A Year with Children 2010
annual exhibition of artworks by NYC public school students
May 14–June 20, 2010
Completing its 39th year, Learning Through Art (LTA), the pioneering arts education program of the Guggenheim Museum, presents A Year with Children 2010, an exhibition organized by the Sackler Center for Arts Education at the Guggenheim Museum and on view at the museum from May 14 to June 20, 2010. This annual exhibition showcases select artworks by students in grades two through six from ten public schools representing New York City’s five boroughs who participated in LTA during the 2009–10 school year. Approximately 120 colorful and imaginative works will be on display during this six-week installation, including drawings, photographs, clay and found object sculptures, paintings, assemblage pieces, and fabric collages.
A Year with Children 2010 is an annual exhibition that presents art by students participating in Learning Through Art (LTA). LTA places professional teaching artists in New York City public elementary schools where they collaborate with classroom teachers to develop art projects that teach students art skills and techniques, and explore ideas and themes related to the school curriculum. The program encourages curiosity, critical thinking, and ongoing collaborative investigation. Additionally, LTA immerses students in the artistic process, encouraging them to view themselves as artists. Each student is given a sketchbook and an artist’s apron, and throughout the program teaching artists expose students to practices and explorations similar to those with which they themselves engage. Students’ investigations are also inspired by the exhibitions they visit at the Guggenheim during the school year. When viewing art, students participate in inquiry-based discussions encouraging careful observation and interpretation.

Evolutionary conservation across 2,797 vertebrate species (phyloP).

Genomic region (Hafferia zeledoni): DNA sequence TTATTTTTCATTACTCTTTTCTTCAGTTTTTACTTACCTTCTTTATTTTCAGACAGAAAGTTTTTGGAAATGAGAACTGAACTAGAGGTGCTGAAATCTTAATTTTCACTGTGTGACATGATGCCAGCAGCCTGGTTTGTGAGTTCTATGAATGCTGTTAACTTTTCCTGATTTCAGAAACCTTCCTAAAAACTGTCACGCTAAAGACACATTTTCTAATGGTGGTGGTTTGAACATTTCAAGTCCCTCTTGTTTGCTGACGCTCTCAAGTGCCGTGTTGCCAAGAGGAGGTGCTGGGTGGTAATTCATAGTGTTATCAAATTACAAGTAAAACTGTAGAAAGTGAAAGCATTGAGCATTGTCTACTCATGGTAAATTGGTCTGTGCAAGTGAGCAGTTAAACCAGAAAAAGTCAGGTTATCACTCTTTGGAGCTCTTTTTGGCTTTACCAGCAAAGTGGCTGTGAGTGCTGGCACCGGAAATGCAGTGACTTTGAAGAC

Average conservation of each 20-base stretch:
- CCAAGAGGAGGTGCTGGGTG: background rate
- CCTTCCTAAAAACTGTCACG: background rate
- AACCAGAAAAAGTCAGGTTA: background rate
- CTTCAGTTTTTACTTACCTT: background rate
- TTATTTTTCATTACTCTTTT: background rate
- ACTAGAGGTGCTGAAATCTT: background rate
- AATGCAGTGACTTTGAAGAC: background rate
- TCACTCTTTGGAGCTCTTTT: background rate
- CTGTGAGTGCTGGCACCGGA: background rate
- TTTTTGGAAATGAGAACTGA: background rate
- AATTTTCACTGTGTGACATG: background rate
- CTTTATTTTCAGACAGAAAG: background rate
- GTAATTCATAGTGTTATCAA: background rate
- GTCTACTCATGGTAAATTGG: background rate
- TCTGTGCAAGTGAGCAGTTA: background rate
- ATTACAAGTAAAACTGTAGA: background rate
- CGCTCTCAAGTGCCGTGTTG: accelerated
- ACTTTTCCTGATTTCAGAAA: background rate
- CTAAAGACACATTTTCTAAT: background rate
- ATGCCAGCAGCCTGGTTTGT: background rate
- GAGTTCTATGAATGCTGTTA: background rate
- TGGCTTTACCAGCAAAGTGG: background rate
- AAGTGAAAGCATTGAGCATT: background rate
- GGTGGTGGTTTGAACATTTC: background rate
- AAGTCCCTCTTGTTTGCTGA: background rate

Learning Through Art was founded in 1970 by Natalie K. Lieberman in response to the elimination of art and music programs in New York City public schools. Since its inception, Learning Through Art has served more than 145,000 children and their families, primarily in New York City public schools.
2009–10 School Year
Approximately 1,200 second- through sixth-grade students at ten public schools participated in 20-week projects led by 12 Learning Through Art teaching artists, who reached 45 classes during the 2009–10 school year. The participating schools are: in Manhattan, P.S. 28 (Washington Heights), P.S. 42 (Chinatown), and P.S. 184 (Chinatown); in the Bronx, P.S. 86 (Kingsbridge); in Staten Island, P.S. 48 (Grasmere); in Queens, P.S. 88 (Ridgewood) and P.S. 144 (Forest Hills); and, in Brooklyn, P.S. 8 (Brooklyn Heights), P.S. 9 (Prospect Heights), and P.S. 58 (Cobble Hill).
In the LTA program, students investigated local and world communities, history, storytelling, and identity. While engaged with these themes, students explored a variety of materials. The works on view in the exhibition will include drawings, photographs, clay and found object sculptures, paintings, assemblage pieces, and fabric collages. A Year with Children 2010 is organized in three sections, highlighting three ways in which participants in the LTA program visually reinterpret their own environments as well as classroom subject matter. The Artists Reflect section demonstrates how students look inward, drawing on their own knowledge, experiences, and relationships in their artwork. Artists Respond reveals how students find inspiration in their communities and the world around them. The final section, Artists Imagine, includes works in which students reach beyond the limits of their own experience, dreaming of events long past or yet to occur.
A Year with Children 2010 is organized by Miriam Leviton, Education Assistant and Learning Through Art staff member.
A participating third-grade teacher from P.S. 184 in Manhattan said, “My class has been excited to work with all of the different materials introduced as part of the Learning Through Art residency. Using their hands to construct sculpture from various mediums, the students grew increasingly adept with the tools and materials from week to week, and the creativity they have shown in approaching problem-solving improved accordingly. The LTA program has contributed to their love for art and interest in creating other forms of art.”